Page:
Clinical outcome measures

A statistically significant improvement (p≤0.01) was observed within each group in the ESWT (WEB: mean change 189±211.1; PR classes: mean change 184.5±247.4 s; figure 3) and CRQ-D (WEB: mean change 0.7±1.2; PR classes: mean change 0.8±1.0; figure 4). There were no significant differences between the groups in any clinical outcome. All outcome measures used were feasible to administer.

Figure 3

Exercise capacity. Within-group and between-group changes of the ESWT. ESWT, endurance shuttle walk test; PR, pulmonary rehabilitation.

Figure 4

Quality of life. Within-group and between-group changes of CRQ-D. CRQ-D, Chronic Respiratory disease Questionnaire-Dyspnoea; PR, pulmonary rehabilitation.

Non-clinical study outcomes

The average number of weeks to complete the website was 11±4 with an average number of four logins per week. Patients tended to spend the longest time in stage 2. This was where the exercise programme was started and had the most activities to complete before further content could be accessed. The education material was tailored to the gaps in the patient's knowledge based on those identified from the BCKQ completed at registration and therefore time was spent in different areas accordingly. The stage at which patients dropped out at are listed in table 3. The majority of patients dropped out at the beginning of the web programme which suggests once the patient was engaged with the programme, they were able to complete it. Those that dropped out tended to be mostly MRC 3, had a lower baseline ISWT and a significantly higher HADS anxiety score at baseline compared with those that completed the web programme (table 2). In those patients who had been randomised to the PR classes, the main reasons that they were withdrawn, were the patients not starting the classes and being unable to contact the patient (n=6). Twenty-five per cent of the web withdrawals would have preferred to have attended the classes compared with 54% of patients that attended conventional PR classes preferring to have done the web programme.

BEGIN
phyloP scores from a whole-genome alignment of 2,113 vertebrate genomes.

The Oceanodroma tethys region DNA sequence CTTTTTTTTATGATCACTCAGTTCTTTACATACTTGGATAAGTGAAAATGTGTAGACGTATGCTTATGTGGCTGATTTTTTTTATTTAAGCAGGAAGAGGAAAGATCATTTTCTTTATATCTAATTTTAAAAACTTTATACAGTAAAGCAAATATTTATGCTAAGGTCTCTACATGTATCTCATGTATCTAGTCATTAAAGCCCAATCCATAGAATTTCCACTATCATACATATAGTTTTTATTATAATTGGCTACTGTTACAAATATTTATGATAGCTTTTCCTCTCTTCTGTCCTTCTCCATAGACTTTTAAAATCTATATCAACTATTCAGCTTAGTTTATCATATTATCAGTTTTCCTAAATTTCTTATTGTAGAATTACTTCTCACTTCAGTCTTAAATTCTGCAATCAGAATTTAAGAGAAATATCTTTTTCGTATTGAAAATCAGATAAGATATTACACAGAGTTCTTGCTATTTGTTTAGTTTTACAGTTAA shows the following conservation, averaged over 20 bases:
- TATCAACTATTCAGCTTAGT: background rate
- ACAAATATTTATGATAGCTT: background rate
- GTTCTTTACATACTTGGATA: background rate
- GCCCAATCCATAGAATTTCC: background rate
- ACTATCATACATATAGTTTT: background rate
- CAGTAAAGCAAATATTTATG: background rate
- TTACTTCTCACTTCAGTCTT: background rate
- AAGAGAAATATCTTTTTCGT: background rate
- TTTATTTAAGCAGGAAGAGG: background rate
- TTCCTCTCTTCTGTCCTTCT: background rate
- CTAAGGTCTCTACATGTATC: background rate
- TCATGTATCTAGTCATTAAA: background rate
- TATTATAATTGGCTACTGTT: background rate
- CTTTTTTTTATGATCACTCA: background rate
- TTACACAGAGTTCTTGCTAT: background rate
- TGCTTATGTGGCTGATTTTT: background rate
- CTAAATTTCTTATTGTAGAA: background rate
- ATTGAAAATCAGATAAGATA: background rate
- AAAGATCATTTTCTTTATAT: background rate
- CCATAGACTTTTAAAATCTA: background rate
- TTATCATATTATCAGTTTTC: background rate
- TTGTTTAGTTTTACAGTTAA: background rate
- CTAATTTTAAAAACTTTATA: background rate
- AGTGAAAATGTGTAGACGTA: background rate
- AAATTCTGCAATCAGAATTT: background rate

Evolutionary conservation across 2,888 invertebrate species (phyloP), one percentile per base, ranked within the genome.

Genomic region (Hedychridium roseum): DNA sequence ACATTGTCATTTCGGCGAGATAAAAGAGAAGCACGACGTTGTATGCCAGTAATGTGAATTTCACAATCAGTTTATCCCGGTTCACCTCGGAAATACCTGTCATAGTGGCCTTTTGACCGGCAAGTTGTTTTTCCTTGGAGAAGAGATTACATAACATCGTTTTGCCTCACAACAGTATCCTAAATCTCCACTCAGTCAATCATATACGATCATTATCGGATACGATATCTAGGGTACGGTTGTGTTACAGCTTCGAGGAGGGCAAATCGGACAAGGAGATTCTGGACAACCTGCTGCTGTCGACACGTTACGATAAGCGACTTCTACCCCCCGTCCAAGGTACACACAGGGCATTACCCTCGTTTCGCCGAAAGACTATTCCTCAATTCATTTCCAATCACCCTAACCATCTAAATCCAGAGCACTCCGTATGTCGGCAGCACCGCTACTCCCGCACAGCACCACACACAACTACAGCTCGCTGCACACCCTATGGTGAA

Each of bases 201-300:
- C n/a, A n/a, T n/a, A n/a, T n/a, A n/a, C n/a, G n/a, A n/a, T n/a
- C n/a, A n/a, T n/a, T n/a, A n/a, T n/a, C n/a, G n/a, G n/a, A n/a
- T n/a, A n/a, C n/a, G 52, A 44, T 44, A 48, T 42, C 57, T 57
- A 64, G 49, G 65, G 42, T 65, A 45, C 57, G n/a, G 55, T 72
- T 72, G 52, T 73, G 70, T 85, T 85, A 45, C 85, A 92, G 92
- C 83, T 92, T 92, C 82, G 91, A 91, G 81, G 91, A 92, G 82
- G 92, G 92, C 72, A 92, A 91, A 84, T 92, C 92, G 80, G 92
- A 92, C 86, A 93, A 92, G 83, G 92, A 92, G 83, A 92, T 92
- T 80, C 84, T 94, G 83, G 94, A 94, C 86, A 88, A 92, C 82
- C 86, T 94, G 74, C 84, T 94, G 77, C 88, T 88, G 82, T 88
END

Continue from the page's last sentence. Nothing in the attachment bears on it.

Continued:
Table 3

Dropout stages of the WEB programme

When patients were asked their treatment preference prior to being randomised, the largest proportion of patients wanted the web programme (n=38%; figure 5). Of the 22 patients that completed the web programme, only 3 patients (n=14%) felt they would like to attend the PR classes.

Figure 5

Patient preference for programme setting prior to randomisation.


PR is one of the most effective non-pharmaceutical therapies for patients with COPD, which offers long-term benefits. Issues such as transport and locality still persist for many patients some of which could be addressed by improving accessibility. Data from a recent national COPD audit32 suggest that the capacity of PR programmes is inadequate to meet the demand or need. Alternative or more flexible provisions of PR programmes therefore need to be considered.

Voncken-Brewster et al33 tested the effectiveness of a web-based computer-tailored COPD self-management intervention on physical activity and smoking behaviour. There were no statistically significant effects on health-related behavioural or clinical outcomes. They state this may have been attributed to the low exposure to the application and engagement with the programme has been shown to be crucial for the effectiveness of computer-tailored interventions.34 ,35 Another randomised controlled trial by Pinnock et al36 found telemonitoring to not reduce hospital admission or improve patients' quality of life. The data from this feasibility study aimed to evaluate the application of an exercise intervention as well as promoting self-management.